Blaming it on conventions is, frankly, dishonest.
Ignoring the RPV’s federal account (which is reported to the FEC, not VPAP), is a wilful misrepresentation of the facts, and of the financial standing of the RPV.
Proposing that primaries – using TAXPAYER dollars – are a solution to our internal fiscal troubles is, at its core, a betrayal of the fundamental principle of “fiscal responsibility and budgetary restraint” of the Virginia Republican Creed.
Do we need to raise money? absolutely. Have conventions provided the best way for the party to raise funds? Yes, historically, they have been the biggest money maker for the party.
…but this post isn’t about Conventions vs Primaries. Here’s what I have to say on that topic.
However, the bigger fallacy with the 8th Congressional District State Central VCN Slate’s position is the presumption that big-ticket fundraisers and deep-pocket big donors will make us solvent.
Sure, it might bring us some dollars in the short term. But at what price? Our soul, our essence, and our integrity, and our ultimate death spiral.
The Republican Party of Virginia cannot afford to be beholden to special interests, to access donors who are investing in candidates and parties for their own ends, no matter how sympatico they might be. We need grassroots support — as Chairman Whitbeck explained throughout his campaign to turn RPV’s financial column from red to black: we need small dollar contributions, we need the buy-in of all the Republicans around the state.
Now let’s talk about how we get there.
By changing almost everything.
Dozens of people I have spoken with over the last 2 years who told me that they would donate to candidates, but not the party. That they would donate only to candidates in their district. That they would only donate to candidates “who had a chance of winning.’ That they would only donate to federal candidates because local elections don’t matter.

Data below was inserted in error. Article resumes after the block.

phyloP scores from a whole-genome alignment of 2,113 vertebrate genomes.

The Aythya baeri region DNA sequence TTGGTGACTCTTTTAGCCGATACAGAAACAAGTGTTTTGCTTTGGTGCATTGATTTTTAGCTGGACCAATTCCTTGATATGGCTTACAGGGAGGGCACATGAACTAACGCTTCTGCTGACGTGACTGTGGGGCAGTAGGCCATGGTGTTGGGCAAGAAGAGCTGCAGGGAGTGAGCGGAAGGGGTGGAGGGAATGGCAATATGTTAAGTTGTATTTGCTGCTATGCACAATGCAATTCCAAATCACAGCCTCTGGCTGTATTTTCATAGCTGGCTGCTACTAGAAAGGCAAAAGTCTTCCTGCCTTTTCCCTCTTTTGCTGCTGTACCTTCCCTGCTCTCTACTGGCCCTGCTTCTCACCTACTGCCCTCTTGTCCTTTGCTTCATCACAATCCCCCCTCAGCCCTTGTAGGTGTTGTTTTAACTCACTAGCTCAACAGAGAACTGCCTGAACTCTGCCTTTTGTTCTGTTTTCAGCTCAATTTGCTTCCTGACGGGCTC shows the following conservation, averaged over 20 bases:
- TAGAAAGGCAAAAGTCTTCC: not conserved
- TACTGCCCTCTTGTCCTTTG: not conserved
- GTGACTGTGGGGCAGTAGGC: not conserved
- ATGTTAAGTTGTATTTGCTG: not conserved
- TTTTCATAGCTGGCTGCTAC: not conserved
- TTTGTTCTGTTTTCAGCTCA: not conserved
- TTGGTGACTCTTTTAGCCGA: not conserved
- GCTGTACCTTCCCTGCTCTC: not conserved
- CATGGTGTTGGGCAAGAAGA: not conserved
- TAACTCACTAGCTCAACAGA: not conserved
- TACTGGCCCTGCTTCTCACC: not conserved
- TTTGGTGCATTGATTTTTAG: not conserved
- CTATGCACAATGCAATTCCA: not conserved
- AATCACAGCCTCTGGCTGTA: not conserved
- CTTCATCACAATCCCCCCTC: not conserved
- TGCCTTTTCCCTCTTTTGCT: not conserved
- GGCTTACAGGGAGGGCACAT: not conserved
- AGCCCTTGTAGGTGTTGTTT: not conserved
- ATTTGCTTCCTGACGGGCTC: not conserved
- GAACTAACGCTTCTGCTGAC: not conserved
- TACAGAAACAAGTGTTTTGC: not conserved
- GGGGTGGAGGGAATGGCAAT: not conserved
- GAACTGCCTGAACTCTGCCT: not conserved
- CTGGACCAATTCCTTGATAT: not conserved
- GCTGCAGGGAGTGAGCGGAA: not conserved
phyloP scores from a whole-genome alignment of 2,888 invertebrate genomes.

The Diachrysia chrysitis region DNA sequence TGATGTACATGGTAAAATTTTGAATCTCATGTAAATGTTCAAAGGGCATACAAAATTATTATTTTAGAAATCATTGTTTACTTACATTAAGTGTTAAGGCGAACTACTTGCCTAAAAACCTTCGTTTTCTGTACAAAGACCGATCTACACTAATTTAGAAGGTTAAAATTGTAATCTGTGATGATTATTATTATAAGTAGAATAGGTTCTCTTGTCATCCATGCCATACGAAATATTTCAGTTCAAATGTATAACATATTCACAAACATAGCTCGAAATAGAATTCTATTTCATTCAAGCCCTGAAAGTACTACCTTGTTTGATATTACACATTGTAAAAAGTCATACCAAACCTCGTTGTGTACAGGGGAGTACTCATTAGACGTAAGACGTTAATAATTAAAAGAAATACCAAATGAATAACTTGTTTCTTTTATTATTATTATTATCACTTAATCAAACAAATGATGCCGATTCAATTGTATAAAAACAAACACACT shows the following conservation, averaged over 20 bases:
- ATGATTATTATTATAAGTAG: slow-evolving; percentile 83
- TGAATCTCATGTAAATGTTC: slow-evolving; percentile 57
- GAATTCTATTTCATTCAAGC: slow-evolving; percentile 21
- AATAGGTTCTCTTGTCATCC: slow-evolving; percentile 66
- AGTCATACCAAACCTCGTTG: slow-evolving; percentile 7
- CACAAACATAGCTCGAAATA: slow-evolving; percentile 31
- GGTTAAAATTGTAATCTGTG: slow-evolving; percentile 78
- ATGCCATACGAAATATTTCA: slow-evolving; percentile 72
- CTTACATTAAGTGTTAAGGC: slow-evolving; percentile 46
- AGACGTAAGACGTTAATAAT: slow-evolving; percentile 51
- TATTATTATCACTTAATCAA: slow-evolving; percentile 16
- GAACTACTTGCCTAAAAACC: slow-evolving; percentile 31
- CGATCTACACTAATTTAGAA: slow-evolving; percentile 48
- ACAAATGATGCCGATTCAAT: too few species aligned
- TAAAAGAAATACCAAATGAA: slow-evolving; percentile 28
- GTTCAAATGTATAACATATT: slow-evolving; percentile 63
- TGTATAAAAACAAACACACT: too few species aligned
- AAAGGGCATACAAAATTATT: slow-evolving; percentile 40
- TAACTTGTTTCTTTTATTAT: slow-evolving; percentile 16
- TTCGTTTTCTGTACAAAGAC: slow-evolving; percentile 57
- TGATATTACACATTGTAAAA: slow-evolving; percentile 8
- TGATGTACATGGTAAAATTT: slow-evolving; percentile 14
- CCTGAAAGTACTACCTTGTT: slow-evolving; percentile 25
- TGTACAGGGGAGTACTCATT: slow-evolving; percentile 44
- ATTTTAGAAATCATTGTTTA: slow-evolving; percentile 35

Ladies and gentlemen, the statements above are the danger that lies ahead. Our core, our voters, and our donors don’t perceive RPV itself, or our candidates as a viable investment. As a business owner and a business advisor, that’s a dangerous sign: we aren’t selling what our grassroots need. And as long as we’re a party swinging in the wind, bowing to the biggest name that comes calling, we lose. We need a message, we need a reason for people to invest their time, their efforts, and their vote.
No amount of money is going to buy vision.
No number of fancy fundraising events will reanimate a corpse.
So let’s focus on what’s important (and no, regardless of the actions of some of the senior party leaders, bashing other Republicans is NOT an official part of the Party plan, I was somewhat surprised to discover).
Let’s go back to the Creed, let’s stop trying to be everything to everyone. Let’s re-embrace the principles that once made the Republican Party great. Let’s coalesce around a message that will resonate NOT just within our unit meetings and VFRW clubs and mutual commiseration societies that reminisce about the halcyon days of the Reagan administration. Those days are gone.
The days of doing business as if it’s 1985 are also long behind us.
What is our message? where is our leadership? If we cannot answer those questions, we deserve to lose, and will continue to do so.
I am running for a seat on the State Central Committee because I am not afraid of leading change, of taking on challenges — in fact, I see it as the only way to survive and thrive. Are you ready to make the Republican Party of Virginia successful? I recommend that you start by voting for Robert Kenyon, Paul Blumstein, and Anna Urman for State Central Committee from Virginia’s 8th Congressional District.